by Jim Seeden
The star cactus is one of the most popular cacti with cactus collectors worldwide and the only known natural colonies in the world are here in Starr County. A few years ago the Rio Grande Wilderness Society alerted The Nature Conservancy to the existence of a ranch, near Rio Grande City, which had a sizable number of star cacti. Eventually, guided by the efforts of its representative Lisa Williams, TNC purchased the ranch and they now protect the world's only large colony of star cacti. There are, fortunately, a few smaller colonies in Starr County, and efforts are underway to establish additional colonies. Nonetheless, everyone lists the star cactus as an endangered species.
Its scientific name is Astrophytum asterias and it's sometimes called sea urchin or sand dollar cactus.
The reasons that star cacti are so popular are many. It has a small, low dome, usually up to about 4" in diameter, 6" max, and a couple inches high, and can be easily grown in a pot. It has no spines but has rows of gray, wooly tufts down the center of each of 8 segments. The rather precise segments make the cactus look like a pie sliced into 8 even portions. Each segment is speckled with rows of tiny, white dots called trichomes. The blossoms, which are most numerous in the spring, are bright yellow with red-orange centers. (The star cactus I grow, given to me by a friend whose ranch has a colony which was transplanted from another ranch which was being cleared, tends to bloom longer when watered regularly.) It is indeed a very distinctive, attractive species, plus being exceedingly scarce.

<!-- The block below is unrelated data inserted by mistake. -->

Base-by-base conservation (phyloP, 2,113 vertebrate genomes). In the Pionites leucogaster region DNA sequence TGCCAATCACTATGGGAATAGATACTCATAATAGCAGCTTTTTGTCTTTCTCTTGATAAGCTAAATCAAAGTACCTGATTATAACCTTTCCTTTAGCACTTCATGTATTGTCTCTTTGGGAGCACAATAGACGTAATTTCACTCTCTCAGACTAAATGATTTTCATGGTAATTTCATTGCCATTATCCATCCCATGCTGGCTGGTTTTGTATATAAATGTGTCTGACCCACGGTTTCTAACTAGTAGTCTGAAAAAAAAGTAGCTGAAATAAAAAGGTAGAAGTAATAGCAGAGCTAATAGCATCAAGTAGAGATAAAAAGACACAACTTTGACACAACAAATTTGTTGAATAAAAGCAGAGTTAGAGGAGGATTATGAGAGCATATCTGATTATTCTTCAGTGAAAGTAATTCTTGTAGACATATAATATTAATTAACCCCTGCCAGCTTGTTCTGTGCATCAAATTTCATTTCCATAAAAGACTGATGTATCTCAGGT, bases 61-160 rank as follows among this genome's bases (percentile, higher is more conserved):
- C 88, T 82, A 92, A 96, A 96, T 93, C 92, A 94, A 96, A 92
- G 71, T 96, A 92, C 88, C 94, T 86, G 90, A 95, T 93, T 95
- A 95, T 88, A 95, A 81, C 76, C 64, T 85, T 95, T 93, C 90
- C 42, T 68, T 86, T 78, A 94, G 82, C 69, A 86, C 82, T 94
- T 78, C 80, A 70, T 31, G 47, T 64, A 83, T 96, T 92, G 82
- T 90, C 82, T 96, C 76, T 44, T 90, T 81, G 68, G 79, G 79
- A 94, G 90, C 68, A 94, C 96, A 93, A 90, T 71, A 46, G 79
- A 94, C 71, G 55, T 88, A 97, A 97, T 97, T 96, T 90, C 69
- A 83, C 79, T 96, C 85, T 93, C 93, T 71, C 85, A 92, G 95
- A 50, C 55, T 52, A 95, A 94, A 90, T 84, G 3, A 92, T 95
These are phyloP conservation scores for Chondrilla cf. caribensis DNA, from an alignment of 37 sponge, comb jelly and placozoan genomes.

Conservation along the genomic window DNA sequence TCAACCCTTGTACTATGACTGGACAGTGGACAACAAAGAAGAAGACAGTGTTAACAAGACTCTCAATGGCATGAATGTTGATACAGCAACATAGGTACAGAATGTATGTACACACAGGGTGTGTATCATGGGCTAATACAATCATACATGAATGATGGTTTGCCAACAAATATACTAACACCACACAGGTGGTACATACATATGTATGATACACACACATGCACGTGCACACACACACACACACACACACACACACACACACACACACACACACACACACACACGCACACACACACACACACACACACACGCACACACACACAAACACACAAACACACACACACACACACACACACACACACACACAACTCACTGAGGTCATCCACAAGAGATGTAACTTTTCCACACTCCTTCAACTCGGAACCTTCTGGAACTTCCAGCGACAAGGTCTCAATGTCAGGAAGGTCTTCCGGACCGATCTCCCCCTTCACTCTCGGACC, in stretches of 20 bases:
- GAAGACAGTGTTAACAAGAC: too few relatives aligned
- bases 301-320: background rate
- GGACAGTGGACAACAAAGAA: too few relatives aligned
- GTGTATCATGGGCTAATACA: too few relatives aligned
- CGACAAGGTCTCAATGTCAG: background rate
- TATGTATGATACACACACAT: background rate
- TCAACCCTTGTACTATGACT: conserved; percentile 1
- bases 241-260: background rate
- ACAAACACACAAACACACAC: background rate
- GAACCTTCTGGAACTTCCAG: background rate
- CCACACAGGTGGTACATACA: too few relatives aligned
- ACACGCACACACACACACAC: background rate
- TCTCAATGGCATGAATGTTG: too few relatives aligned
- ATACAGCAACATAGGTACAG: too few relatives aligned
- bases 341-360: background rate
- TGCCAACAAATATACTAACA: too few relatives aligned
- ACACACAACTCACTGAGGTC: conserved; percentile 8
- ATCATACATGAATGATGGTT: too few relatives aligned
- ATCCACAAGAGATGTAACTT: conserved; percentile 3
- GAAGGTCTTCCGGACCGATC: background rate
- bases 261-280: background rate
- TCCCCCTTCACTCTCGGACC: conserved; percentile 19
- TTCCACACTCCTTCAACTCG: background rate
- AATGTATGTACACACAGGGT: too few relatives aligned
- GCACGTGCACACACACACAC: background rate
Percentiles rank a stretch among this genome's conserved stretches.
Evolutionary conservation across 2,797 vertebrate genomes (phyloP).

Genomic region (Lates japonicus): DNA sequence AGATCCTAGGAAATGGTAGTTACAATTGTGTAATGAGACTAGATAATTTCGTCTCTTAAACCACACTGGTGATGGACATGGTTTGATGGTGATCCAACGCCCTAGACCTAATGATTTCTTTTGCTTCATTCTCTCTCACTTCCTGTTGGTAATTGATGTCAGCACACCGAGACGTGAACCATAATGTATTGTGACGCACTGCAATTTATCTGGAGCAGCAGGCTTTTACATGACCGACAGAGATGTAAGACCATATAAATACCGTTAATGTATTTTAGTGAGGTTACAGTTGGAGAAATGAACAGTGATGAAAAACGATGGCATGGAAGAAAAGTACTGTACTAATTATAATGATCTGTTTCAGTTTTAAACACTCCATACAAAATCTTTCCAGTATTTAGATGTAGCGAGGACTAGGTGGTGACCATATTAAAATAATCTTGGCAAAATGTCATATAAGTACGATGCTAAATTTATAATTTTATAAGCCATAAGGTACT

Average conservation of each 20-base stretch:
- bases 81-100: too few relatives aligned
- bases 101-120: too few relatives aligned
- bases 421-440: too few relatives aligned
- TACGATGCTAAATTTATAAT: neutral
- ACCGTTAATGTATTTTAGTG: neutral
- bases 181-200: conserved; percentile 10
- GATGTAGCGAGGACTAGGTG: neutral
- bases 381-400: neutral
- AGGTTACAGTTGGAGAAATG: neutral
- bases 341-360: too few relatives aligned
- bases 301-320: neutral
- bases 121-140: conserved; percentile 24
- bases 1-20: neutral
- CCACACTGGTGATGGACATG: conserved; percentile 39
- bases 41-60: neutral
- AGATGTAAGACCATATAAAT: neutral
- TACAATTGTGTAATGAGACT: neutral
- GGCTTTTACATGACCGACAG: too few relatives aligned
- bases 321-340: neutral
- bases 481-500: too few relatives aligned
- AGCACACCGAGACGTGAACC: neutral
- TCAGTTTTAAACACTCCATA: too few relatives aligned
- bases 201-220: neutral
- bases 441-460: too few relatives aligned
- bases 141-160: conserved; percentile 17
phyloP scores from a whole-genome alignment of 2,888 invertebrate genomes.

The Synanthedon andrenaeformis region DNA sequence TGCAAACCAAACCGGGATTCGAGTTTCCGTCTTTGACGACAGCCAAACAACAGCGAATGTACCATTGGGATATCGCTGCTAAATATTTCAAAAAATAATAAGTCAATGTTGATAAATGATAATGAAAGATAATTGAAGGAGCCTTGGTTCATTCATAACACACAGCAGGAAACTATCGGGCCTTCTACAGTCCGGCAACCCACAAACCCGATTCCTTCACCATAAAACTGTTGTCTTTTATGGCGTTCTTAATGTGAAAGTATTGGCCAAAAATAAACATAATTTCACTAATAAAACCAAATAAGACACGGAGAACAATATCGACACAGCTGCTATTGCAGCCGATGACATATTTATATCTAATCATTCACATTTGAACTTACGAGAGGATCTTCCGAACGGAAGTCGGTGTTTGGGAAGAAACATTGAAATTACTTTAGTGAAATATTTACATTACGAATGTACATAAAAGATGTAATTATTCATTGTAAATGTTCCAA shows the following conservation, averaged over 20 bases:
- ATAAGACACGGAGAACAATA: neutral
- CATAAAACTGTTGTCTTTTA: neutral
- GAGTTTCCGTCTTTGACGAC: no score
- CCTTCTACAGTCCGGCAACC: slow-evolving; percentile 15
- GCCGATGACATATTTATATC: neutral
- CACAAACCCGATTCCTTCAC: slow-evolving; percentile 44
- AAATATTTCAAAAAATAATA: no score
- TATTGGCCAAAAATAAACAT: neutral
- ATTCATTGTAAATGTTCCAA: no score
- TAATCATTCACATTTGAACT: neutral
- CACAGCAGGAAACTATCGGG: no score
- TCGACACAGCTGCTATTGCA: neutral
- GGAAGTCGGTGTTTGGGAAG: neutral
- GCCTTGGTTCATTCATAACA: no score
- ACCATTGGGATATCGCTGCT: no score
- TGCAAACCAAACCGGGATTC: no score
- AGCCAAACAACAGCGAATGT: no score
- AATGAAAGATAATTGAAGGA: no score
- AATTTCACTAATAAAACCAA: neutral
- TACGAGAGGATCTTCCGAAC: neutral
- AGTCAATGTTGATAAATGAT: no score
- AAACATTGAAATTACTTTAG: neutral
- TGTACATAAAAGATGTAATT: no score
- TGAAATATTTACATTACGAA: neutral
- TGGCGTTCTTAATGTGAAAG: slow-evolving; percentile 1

I should mention that hybridizers, using selective breeding, have created cultivars called Super Kabuto which have very large trichomes.
The cactus is usually a dull gray-green but turns rufous when in bright sun and stressed. Also, when stressed, it shrinks to ground level and becomes well camouflaged.
Its endangered rating results from at least four causes. First, star cacti require very specific growing conditions including a heavy, saline soil type, preference for partial shade, and appropriate climate. Second, during drought periods, animals, especially rabbits, eat them. Third, unfortunately, humans poach them. They're a valuable commodity. What's worse, they look much like peyote and poachers looking for peyote dig the wrong species. And fourth, loss of habitat as subdivisions, new roads, root-plowing and commercial expansion eliminate what few wild lands remain. Once found in several Texas counties and northern Mexico, the star cactus is now limited to Starr County.
At what appears to be increasing speed, many of the small wonders of our world are disappearing! Please do what you can to support conservation efforts.
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